Lay of the Land
For the purposes of this book, Central Italy includes the regions of Umbria, Marche, and Abruzzo — basically the areas from Rome's immediate northeast to its immediate southeast. Each of the three regions in Central Italy has its own history, but because of their close geographic proximity, they share similar timelines and were all ruled by the Roman Empire, Charlemagne, Napoleon, and the Papal States at various points. Much of the land in this part of Italy is hilly or mountainous, with sloping plains that run along the coast of the Adriatic Sea. Thus, tourism here includes ski resorts as well as sandy beaches, each with its own season for you to enjoy. Medieval cities and towns also draw countless tourists, all of whom can sample the locally produced wines and olive oils.
The Appenine Mountains run through Abruzzo, Umbria, and Marche and are believed to have been created by the same tectonic shift from which the Alps emerged. The region continues to suffer from earthquakes today, especially Abruzzo, where the most recent fatal shake, in April 2009, killed 307 people and damaged many historic buildings.
Getting Here and Around
Major highways and train lines connect this region to nearby Rome, which means you can easily fly into the capital city and then take a rental car, bus, or train to the region's smaller cities. From Rome to Ancona, which is about the farthest possible distance within this region, the train ride takes three to four hours, depending on whether you catch an express or local line. The views of the hillsides are lovely and make the train ride as picturesque as it is efficient. In the Marche region, there are highways and train lines running north-south right along the Adriatic coast, with spectacular views of the waterfront.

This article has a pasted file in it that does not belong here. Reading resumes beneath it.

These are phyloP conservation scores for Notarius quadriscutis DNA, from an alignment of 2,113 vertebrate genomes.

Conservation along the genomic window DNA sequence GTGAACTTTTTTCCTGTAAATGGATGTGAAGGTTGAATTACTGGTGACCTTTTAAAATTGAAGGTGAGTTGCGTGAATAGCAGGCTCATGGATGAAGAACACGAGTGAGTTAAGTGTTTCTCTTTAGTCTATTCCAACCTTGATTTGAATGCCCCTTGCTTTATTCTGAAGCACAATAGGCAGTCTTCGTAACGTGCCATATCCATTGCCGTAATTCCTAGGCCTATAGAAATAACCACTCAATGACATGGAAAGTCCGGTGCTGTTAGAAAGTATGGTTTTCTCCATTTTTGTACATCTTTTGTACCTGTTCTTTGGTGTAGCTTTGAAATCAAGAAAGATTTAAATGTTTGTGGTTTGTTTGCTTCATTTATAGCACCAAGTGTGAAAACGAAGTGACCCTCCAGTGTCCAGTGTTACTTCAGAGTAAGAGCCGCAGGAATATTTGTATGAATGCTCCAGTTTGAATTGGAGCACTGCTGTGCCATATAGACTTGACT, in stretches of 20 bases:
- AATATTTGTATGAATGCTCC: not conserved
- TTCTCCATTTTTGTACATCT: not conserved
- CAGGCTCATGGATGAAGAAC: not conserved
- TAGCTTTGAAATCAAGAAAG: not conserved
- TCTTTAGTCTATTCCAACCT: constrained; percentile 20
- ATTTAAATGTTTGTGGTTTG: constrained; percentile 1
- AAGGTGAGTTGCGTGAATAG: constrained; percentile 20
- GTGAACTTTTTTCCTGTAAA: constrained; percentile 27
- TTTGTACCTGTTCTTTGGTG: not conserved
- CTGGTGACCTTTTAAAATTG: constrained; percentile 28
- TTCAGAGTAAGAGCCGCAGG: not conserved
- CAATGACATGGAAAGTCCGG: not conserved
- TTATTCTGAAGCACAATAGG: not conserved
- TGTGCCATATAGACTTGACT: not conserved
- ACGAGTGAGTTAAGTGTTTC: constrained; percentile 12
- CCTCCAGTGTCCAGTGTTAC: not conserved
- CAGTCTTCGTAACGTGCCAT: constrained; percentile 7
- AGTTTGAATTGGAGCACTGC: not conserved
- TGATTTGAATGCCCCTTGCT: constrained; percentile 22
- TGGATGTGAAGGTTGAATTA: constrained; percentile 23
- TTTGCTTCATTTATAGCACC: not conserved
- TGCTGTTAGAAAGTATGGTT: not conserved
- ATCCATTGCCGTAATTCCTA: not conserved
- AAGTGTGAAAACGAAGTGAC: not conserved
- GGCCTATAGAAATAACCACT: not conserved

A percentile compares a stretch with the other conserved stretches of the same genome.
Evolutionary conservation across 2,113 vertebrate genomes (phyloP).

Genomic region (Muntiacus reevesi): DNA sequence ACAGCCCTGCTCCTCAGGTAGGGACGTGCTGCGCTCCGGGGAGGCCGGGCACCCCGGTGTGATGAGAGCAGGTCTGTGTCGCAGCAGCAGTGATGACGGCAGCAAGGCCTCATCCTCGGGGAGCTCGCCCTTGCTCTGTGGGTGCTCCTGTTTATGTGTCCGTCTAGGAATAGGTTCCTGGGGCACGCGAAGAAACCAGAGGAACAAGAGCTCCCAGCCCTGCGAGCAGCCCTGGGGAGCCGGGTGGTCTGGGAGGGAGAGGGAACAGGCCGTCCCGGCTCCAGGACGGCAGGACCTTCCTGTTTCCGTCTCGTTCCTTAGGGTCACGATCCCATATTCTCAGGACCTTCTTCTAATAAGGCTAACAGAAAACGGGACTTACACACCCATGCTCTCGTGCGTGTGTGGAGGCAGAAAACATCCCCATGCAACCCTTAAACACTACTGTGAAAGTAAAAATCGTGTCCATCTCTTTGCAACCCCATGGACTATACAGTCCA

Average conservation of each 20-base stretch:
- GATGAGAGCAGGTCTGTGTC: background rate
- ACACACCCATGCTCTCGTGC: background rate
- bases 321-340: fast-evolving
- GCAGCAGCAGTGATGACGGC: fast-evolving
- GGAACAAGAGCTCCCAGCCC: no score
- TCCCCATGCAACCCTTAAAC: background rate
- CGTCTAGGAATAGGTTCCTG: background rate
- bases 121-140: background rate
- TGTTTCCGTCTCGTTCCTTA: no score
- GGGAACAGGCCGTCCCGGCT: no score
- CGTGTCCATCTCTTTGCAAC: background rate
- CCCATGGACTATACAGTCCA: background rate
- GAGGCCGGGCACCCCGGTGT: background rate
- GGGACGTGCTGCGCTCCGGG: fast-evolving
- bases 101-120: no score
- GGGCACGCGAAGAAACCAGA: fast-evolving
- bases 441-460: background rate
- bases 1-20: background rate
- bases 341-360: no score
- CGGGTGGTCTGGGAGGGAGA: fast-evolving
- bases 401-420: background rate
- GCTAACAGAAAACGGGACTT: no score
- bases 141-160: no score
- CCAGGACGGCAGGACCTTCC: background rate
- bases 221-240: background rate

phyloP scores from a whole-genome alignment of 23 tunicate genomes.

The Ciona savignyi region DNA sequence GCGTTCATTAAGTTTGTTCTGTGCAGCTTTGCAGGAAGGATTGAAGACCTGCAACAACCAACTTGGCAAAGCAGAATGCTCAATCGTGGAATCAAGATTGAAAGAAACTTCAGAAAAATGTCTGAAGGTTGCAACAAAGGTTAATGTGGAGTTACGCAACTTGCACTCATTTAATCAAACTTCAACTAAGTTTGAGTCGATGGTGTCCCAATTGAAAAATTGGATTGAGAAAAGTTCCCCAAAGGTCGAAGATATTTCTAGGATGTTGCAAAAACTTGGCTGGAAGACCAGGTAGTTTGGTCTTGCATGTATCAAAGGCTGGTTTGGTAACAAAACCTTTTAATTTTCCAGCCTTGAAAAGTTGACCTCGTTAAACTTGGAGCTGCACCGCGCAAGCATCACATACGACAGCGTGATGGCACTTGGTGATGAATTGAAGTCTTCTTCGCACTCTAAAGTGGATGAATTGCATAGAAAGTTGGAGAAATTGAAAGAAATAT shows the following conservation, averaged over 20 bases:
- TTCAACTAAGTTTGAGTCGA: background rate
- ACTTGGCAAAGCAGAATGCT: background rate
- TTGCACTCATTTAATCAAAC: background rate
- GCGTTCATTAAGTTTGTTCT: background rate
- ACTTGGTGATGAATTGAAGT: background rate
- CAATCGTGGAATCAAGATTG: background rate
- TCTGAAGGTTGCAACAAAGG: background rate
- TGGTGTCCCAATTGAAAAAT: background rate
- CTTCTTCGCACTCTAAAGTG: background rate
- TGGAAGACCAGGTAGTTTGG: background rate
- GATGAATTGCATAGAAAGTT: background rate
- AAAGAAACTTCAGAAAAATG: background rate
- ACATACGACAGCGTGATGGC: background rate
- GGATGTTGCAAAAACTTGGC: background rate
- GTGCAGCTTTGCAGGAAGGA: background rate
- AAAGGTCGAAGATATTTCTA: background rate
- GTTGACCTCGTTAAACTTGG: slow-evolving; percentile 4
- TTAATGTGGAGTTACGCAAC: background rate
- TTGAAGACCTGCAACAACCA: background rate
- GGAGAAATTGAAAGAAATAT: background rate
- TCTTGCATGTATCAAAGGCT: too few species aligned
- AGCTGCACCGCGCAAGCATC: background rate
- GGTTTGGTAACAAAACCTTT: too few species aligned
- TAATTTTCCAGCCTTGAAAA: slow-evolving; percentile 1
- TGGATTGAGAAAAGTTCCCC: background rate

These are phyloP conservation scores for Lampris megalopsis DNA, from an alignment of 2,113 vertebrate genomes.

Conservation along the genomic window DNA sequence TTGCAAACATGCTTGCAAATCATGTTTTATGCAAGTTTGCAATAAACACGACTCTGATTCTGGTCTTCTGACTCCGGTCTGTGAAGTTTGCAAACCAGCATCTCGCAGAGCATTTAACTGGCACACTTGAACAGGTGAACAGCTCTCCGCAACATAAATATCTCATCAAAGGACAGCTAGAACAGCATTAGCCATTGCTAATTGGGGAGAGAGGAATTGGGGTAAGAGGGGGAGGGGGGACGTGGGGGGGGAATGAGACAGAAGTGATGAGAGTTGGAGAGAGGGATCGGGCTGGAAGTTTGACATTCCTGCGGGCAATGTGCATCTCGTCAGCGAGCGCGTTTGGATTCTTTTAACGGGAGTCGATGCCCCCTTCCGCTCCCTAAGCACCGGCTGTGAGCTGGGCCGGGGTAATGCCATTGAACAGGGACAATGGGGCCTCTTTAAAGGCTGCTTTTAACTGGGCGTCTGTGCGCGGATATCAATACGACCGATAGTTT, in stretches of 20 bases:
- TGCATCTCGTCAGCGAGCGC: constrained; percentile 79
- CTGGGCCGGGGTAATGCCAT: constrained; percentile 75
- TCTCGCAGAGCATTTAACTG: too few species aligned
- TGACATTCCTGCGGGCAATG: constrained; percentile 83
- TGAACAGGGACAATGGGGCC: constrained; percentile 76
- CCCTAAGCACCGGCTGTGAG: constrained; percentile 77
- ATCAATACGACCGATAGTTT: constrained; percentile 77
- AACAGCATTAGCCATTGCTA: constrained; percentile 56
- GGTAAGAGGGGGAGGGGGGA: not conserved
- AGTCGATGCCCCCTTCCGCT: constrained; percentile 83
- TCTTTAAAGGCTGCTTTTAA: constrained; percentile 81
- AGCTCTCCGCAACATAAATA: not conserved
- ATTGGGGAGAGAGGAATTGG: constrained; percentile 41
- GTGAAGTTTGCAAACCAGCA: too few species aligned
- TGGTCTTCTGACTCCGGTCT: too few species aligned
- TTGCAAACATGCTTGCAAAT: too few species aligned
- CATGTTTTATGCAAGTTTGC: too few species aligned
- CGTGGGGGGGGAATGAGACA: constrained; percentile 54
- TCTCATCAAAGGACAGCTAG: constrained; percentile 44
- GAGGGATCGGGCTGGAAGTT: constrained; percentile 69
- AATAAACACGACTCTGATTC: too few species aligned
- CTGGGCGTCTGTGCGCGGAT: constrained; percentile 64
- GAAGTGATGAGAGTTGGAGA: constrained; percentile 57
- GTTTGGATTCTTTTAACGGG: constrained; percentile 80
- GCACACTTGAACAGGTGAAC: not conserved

There is also a regional airport called Aeroporto di Ancona Falconara in the city of Ancona. It welcomes regional flights from Italian cities including Rome and Milan, as well as flights from other parts of Europe. The airport's website, which has an English version, is at
No matter how you get to this region, if you plan to stick to the cities and towns, then you should be able to get by with public buses and trains as opposed to a rental car. Bus and train routes become less accessible if you want to explore some of the more rural areas in this part of the country.
A Different Tourism Style
While this part of Italy includes Medieval towns, historic churches, and similar attractions that you can find elsewhere around the country, it is also relatively untouched by the masses, who tend to gravitate toward Tuscany when they want to escape Rome for a few days. The locals consider much of this land a beautiful place to travel through, so you can enjoy the solid network of roads and train routes without having to worry about following gigantic tour groups all the livelong day. In other words, if you want to combine your historic sightseeing with out-of-the-way restaurants, park trails, and working local ports, then Central Italy is a good place to be.